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Elgin’s Books


  • Christianity and Secularism

  • Evidence for the Bible


  • Hitchens – God Is Not Great VII

    Listen to the MP3 

    In my extended review of Christopher Hitchens, “God Is Not Great,” we have finally reached chapter two. This is one of the problems with the Neo-atheists, as there are so many blatant errors and problems in their writings and with their arguments that even just picking out just some of the most obvious ones takes many posts. There were for example many more problems in Chapter one that I easily could have addressed, but I have decided to move one and will attempt to pick up the pace a bit with the hopes of one day finishing.

    Hitchens begins this chapter asking why the belief in “infinitely benign and all-powerful creator” (pg 15) who watches over and cares for us, and who has prepared eternity for those who obey him, does not make believers happy? He goes on to state that, “religion does not, and in the long run cannot, be content with its own marvelous claims and sublime assurances. It must seek to interfere with the lives of nonbelievers, or heretics, or adherents of other faiths.” (pg 17) His prime example for this was Mother Teresa actions against a change in Irish Law to allow divorce.

    To Hitchens and the other neo-atheists, no doubt this is a powerful and devastating indictment of religion. My reaction, on the other hand, is more along the lines of shaking my head and saying, so many errors, so little time.

    Let’s start with Hitchens’ question about happiness. The simple fact is that believers are, as a general rule happier, as many polls have demonstrated. For example, an extensive survey of teenagers and young adults last year found that those who said that religion or spirituality was the most important thing in their lives were a third more likely to be happy than those for whom it was not important. So the premise of Hitchens argument is just false and the question we should be asking is why are so many of those who reject God unhappy? But I suspect the answer to this question would not support Hitchens as well.

    Hitchens’ broader claim about interfering with the lives of nonbelievers is not so clear cut, though his prime example reveals some significant problems with his reasoning. Now it is certainly true, that Christians have at times interfered with the lives of non-believers. But this is not the black and white question implied by Hitchens.

    While Hitchens points to negative examples of such interference to bolster his case, what about the positive examples? What about those Christians who felt compelled to interfere in the slave trade because they believed it to be immoral? What about those Christians today who feel compelled to interfere for the poor, the sick, and the persecuted around the world? Would the world really be a better place if Christians just closed their eyes to such suffering, as not any of their business? Would the world really be a better place if, instead of vigorously fighting to end the slave trade, William Wilberforce had adopted the secular motto of “who am I to judge”?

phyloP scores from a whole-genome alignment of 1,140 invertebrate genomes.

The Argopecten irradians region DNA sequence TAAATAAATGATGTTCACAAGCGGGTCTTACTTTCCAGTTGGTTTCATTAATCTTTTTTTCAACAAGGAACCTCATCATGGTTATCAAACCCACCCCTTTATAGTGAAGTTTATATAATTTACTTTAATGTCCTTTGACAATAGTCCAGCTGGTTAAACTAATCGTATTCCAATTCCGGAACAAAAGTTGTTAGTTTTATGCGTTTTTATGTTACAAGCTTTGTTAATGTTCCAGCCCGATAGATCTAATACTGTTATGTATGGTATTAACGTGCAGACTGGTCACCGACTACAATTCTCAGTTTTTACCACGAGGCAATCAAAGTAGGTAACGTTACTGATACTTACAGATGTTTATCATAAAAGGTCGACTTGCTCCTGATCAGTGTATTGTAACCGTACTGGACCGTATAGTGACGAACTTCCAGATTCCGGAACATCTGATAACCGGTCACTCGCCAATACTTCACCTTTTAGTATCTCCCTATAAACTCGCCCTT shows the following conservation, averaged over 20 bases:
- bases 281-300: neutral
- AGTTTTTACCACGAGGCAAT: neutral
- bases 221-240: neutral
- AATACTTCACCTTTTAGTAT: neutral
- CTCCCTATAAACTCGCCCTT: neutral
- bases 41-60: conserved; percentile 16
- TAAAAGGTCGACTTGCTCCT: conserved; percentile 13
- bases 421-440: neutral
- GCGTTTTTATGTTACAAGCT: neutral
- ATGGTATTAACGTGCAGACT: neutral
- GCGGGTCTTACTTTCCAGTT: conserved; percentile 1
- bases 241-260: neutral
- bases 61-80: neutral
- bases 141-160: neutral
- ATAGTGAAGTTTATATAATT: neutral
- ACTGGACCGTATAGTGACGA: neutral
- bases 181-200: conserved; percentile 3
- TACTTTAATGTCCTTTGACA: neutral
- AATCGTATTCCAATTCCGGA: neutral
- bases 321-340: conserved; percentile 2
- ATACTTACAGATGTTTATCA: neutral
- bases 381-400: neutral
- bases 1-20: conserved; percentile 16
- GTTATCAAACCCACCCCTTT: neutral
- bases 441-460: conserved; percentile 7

Just as Christians tend to be happier than atheists, numerous polls also show that Christians are more charitable as well. For example, the United States is not only more religious than Europe; it is the most charitable country in the world; and not only in total dollars, but in percentage of Gross National Product as well. In fact, the US gave more than twice as much as percentage of GNP than its closest competitor, England, and more than ten times than the far more secular France.

    Even if you factor in Government “contributions,” in addition charitable giving by individuals, the US still gives nearly 50 percent more than England, and over twice as much as France. This difference between secular vs. religious giving continues within the United States as well, as states where religion is strong and important tend to out give the more secular states.

    So while Hitchens bemoans interference, it is often good and to be commended rather than attacked. Even his example of Mother Teresa opposing a change in divorce law is problematic, though not surprising. I have frequently been told by secular opponents that my position on this or that political issue is invalid because it is “religious.” Carried to its logical conclusion such reasoning would make Christians and other people of faith second class citizens, whose very participation in the democratic process was suspect.

    It would seem that for many secularists in democracy people are free to enact the social policies they want, just as long as those social policies cannot in any way be considered religious. Hitchens suggest that the Catholics could continue to follow their church’s teaching on divorce without “imposing them on all other citizens.” In other words, do what you want, but keep your religious noses out of social policy, that is for us secularist to determine based on what we think our reason tells us at any given moment.

    Of course if the secularist were correct, one could just as easily ask why even have a Government policy on divorce or marriage at all. Just let everyone do whatever they want, for as soon as you have any policy at all, someone will not like it. While secularist I have talked to object to such counterarguments, when you look at the social trends and recent court rulings, that seems to be exactly where we are headed.

    This is Elgin Hushbeck, asking you to Consider Christianity: a Faith Based on Fact.

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